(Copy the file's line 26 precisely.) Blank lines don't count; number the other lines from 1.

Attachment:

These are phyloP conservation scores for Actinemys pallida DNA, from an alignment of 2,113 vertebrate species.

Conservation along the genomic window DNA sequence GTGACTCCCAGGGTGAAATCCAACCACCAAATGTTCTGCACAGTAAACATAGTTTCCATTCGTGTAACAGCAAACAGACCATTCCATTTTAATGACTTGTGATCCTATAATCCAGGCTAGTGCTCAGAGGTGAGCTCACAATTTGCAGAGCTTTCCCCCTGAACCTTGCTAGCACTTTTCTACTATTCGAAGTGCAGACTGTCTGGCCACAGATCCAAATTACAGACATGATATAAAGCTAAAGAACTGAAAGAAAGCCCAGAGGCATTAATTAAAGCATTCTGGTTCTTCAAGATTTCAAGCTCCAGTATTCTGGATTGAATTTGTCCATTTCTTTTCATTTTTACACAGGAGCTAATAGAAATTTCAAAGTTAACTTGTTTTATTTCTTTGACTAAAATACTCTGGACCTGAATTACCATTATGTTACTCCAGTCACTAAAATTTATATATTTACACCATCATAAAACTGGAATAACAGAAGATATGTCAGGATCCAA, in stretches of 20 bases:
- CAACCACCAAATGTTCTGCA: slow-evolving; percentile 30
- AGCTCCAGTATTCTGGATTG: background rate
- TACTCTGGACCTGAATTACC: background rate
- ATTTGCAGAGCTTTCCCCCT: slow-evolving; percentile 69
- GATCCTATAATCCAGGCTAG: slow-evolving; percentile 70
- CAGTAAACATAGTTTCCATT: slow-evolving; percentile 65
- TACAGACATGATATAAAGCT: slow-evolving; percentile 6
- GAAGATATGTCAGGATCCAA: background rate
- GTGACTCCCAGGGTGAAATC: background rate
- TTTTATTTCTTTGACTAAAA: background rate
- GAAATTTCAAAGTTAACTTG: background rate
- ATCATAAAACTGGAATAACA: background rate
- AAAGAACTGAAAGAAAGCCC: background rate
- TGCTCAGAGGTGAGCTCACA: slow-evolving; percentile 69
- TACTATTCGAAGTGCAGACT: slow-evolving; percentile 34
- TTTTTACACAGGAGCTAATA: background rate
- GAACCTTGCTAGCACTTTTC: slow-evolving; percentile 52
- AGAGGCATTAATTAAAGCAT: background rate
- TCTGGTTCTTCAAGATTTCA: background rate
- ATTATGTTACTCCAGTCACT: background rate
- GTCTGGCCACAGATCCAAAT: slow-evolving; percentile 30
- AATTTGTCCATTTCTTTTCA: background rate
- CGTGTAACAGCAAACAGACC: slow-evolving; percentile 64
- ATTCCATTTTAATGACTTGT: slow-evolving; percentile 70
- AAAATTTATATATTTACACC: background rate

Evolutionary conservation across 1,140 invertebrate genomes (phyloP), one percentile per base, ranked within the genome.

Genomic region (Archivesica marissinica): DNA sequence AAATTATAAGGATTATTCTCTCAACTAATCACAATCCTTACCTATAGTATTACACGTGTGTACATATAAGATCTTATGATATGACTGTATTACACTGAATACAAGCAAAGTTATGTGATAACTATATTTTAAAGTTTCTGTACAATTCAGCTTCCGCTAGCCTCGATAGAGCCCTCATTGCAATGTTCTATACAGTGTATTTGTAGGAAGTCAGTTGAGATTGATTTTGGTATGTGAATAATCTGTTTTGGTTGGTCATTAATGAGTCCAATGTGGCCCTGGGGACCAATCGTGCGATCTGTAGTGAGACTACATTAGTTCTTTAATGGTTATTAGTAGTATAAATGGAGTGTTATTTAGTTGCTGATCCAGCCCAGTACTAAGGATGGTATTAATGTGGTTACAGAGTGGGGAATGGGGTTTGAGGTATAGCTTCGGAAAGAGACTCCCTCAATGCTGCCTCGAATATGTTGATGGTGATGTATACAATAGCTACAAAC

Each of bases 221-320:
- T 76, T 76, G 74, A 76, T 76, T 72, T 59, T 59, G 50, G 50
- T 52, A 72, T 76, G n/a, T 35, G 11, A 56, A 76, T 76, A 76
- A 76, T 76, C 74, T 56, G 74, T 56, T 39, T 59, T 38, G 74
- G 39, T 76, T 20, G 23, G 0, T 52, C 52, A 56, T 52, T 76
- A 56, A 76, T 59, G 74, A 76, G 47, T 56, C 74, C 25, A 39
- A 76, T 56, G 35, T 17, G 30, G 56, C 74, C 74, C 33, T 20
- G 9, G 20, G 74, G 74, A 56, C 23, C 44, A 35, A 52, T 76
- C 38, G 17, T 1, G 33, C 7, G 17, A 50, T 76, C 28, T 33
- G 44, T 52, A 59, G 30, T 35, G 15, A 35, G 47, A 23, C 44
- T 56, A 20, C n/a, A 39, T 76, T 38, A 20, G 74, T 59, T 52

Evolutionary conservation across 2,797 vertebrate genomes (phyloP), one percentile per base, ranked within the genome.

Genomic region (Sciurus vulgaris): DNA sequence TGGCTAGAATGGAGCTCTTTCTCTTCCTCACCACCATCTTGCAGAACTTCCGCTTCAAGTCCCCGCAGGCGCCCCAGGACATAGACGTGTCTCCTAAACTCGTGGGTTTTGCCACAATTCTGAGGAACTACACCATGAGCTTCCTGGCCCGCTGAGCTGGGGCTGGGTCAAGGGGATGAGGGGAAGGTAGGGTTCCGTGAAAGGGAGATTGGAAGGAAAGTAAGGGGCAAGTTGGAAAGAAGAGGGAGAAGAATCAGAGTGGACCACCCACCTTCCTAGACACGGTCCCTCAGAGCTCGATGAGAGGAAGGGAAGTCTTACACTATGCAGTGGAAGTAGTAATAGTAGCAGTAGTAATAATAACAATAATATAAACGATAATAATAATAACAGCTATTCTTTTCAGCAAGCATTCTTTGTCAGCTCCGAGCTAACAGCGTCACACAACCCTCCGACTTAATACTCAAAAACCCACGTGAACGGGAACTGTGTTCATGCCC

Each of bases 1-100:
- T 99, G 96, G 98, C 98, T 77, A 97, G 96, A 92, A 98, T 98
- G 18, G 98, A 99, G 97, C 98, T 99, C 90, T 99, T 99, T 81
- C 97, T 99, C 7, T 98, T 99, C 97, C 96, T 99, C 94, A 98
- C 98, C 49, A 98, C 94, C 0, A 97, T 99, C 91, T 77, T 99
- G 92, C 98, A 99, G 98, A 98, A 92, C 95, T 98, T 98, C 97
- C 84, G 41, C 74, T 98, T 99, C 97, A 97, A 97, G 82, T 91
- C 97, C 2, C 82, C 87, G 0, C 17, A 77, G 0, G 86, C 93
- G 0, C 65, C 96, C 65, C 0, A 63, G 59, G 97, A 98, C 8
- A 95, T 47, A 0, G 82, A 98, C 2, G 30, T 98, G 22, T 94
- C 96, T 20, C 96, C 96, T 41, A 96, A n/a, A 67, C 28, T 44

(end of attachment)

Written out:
- ATTCCATTTTAATGACTTGT: slow-evolving; percentile 70